Cocaine vaccine for the treatment of cocaine dependence in methadone-maintained patients: a randomized, double-blind, placebo-controlled efficacy trial.


CONTEXT Cocaine dependence, which affects 2.5 million Americans annually, has no US Food and Drug Administration-approved pharmacotherapy. OBJECTIVES To evaluate the immunogenicity, safety, and efficacy of a novel cocaine vaccine to treat cocaine dependence. DESIGN A 24-week, phase 2b, randomized, double-blind, placebo-controlled trial with efficacy assessed during weeks 8 to 20 and follow-up to week 24. SETTING Cocaine- and opioid-dependent persons recruited from October 2003 to April 2005 from greater New Haven, Connecticut. PARTICIPANTS One hundred fifteen methadone-maintained subjects (67% male, 87% white, aged 18-46 years) were randomized to vaccine or placebo, and 94 subjects (82%) completed the trial. Most smoked crack cocaine along with using marijuana (18%), alcohol (10%), and nonprescription opioids (44%). INTERVENTION Over 12 weeks, 109 of 115 subjects received 5 vaccinations of placebo or succinylnorcocaine linked to recombinant cholera toxin B-subunit protein. Main Outcome Measure Semiquantitative urinary cocaine metabolite levels measured thrice weekly with a positive cutoff of 300 ng/mL. RESULTS The 21 vaccinated subjects (38%) who attained serum IgG anticocaine antibody levels of 43 microg/mL or higher (ie, high IgG level) had significantly more cocaine-free urine samples than those with levels less than 43 microg/mL (ie, low IgG level) and the placebo-receiving subjects during weeks 9 to 16 (45% vs 35% cocaine-free urine samples, respectively). The proportion of subjects having a 50% reduction in cocaine use was significantly greater in the subjects with a high IgG level than in subjects with a low IgG level (53% of subjects vs 23% of subjects, respectively) (P = .048). The most common adverse effects were injection site induration and tenderness. There were no treatment-related serious adverse events, withdrawals, or deaths. CONCLUSIONS Attaining high (>or=43 microg/mL) IgG anticocaine antibody levels was associated with significantly reduced cocaine use, but only 38% of the vaccinated subjects attained these IgG levels and they had only 2 months of adequate cocaine blockade. Thus, we need improved vaccines and boosters. Trial Registration Identifier: NCT00142857.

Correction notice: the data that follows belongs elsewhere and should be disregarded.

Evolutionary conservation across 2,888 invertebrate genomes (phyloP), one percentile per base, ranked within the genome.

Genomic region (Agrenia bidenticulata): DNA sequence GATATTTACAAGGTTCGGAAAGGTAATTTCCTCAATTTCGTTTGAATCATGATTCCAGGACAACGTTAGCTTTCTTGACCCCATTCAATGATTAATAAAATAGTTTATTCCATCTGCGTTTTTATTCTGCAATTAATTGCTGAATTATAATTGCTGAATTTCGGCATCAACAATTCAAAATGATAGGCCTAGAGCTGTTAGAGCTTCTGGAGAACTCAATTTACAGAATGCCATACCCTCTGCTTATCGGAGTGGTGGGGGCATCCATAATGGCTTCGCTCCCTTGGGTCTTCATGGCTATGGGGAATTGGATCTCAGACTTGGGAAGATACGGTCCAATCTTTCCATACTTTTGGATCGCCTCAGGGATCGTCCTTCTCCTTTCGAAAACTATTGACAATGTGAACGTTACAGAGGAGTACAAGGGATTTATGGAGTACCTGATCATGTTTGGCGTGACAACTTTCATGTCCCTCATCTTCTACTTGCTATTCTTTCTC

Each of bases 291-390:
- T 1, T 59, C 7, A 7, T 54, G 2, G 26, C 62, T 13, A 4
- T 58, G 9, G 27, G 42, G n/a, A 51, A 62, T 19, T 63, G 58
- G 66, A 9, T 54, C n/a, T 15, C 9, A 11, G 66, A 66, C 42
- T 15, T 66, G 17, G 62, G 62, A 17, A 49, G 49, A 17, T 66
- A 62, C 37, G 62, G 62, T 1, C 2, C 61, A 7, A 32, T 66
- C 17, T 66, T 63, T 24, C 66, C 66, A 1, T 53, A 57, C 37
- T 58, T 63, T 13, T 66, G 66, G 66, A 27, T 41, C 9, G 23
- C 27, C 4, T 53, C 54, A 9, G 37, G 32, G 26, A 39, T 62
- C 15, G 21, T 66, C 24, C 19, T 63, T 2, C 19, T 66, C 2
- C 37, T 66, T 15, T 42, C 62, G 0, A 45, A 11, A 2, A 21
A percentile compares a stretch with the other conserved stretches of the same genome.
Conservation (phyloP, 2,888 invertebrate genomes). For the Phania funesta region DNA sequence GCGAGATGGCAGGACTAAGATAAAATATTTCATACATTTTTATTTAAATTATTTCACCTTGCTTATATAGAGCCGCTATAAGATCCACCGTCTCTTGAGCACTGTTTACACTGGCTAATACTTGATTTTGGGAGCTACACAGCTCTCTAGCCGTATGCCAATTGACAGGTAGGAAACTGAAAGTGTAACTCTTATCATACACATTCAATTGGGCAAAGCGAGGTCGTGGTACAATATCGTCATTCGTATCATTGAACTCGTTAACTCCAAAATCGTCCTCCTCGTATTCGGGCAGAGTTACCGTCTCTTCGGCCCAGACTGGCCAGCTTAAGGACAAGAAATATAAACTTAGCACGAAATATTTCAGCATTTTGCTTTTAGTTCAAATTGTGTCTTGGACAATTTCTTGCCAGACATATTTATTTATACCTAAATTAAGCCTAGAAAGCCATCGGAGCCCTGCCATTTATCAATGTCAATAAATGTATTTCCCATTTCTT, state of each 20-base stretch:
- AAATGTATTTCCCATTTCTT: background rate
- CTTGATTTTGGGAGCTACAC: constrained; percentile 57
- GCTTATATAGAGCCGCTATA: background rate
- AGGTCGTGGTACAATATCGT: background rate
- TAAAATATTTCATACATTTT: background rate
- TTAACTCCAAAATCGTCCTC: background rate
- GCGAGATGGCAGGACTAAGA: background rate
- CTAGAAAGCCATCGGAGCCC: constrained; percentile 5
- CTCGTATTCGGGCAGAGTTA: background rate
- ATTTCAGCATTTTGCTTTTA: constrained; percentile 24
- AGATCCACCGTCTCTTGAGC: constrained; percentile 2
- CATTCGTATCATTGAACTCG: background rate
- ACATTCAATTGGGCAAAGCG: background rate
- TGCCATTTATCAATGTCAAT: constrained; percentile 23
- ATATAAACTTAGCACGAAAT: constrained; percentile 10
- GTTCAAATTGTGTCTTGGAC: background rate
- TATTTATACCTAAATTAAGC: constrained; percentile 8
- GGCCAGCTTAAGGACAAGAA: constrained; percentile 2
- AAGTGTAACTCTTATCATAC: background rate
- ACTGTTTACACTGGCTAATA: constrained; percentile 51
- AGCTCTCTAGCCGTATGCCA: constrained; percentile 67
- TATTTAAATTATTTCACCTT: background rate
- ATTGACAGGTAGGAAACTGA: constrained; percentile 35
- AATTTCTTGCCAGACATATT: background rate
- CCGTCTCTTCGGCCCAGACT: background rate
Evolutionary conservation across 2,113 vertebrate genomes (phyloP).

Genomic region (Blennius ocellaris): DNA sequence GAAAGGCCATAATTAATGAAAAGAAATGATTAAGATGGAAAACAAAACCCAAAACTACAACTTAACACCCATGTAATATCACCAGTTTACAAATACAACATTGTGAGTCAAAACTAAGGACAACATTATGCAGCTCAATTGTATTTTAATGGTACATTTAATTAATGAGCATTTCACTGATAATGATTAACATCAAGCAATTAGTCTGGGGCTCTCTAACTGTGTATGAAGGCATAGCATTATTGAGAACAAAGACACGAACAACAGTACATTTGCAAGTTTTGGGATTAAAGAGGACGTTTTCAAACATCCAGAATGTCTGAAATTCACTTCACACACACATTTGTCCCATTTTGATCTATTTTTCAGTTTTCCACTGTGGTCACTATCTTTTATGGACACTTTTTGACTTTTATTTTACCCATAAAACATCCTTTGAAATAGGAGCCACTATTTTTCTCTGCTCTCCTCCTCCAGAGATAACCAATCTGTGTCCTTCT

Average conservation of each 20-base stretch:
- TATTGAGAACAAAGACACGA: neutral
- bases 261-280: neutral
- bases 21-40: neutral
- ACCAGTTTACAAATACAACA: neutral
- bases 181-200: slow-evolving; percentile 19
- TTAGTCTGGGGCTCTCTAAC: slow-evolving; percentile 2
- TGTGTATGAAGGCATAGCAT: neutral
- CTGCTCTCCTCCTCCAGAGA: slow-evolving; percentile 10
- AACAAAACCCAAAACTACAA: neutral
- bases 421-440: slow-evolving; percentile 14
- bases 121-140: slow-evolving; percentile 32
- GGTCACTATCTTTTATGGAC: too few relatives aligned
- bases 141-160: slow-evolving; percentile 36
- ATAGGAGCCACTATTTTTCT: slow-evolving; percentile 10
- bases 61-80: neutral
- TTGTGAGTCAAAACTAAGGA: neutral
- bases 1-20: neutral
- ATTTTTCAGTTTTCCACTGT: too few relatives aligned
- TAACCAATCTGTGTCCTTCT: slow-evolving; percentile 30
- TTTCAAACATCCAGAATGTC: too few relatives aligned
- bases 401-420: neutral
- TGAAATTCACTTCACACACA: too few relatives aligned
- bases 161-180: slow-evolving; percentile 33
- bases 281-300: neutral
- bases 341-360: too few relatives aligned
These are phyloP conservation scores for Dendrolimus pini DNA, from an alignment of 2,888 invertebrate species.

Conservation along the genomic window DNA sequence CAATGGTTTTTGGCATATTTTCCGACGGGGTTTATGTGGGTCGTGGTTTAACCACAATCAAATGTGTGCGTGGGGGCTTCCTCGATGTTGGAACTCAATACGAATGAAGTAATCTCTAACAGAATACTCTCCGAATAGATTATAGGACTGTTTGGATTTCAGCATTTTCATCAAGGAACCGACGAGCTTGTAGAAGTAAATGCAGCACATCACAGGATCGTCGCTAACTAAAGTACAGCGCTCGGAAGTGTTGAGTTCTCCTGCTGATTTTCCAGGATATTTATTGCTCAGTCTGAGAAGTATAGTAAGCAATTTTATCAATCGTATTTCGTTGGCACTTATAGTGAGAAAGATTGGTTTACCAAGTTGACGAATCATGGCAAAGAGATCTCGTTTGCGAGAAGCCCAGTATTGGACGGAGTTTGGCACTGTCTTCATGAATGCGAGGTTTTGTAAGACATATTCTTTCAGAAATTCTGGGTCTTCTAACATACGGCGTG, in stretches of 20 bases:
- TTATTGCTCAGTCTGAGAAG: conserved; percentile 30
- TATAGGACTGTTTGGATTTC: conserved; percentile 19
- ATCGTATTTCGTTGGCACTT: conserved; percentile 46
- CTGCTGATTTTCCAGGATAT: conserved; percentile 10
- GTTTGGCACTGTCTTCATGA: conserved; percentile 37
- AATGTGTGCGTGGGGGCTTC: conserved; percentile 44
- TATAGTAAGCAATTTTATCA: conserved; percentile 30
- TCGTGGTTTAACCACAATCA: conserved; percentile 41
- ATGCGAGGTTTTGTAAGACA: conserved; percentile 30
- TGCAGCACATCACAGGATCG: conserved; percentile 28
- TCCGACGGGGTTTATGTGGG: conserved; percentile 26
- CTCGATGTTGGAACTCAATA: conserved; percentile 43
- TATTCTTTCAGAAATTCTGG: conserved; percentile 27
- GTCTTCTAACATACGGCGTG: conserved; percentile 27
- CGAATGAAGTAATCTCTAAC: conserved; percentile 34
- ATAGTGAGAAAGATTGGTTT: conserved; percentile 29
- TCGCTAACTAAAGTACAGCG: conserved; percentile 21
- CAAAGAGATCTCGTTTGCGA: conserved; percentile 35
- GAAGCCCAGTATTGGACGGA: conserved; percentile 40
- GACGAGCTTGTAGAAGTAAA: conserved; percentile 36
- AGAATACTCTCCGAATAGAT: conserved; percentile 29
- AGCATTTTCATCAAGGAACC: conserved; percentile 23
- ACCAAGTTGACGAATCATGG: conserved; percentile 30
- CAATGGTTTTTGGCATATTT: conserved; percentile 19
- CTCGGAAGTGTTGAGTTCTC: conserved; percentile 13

DOI: 10.1001/archgenpsychiatry.2009.128

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@article{Martell2009CocaineVF, title={Cocaine vaccine for the treatment of cocaine dependence in methadone-maintained patients: a randomized, double-blind, placebo-controlled efficacy trial.}, author={Bridget A Martell and Frank M. Orson and James C Poling and Ellen Sullivan Mitchell and Roger D . Rossen and Tracie J. Gardner and Thomas R. Kosten}, journal={Archives of general psychiatry}, year={2009}, volume={66 10}, pages={1116-23} }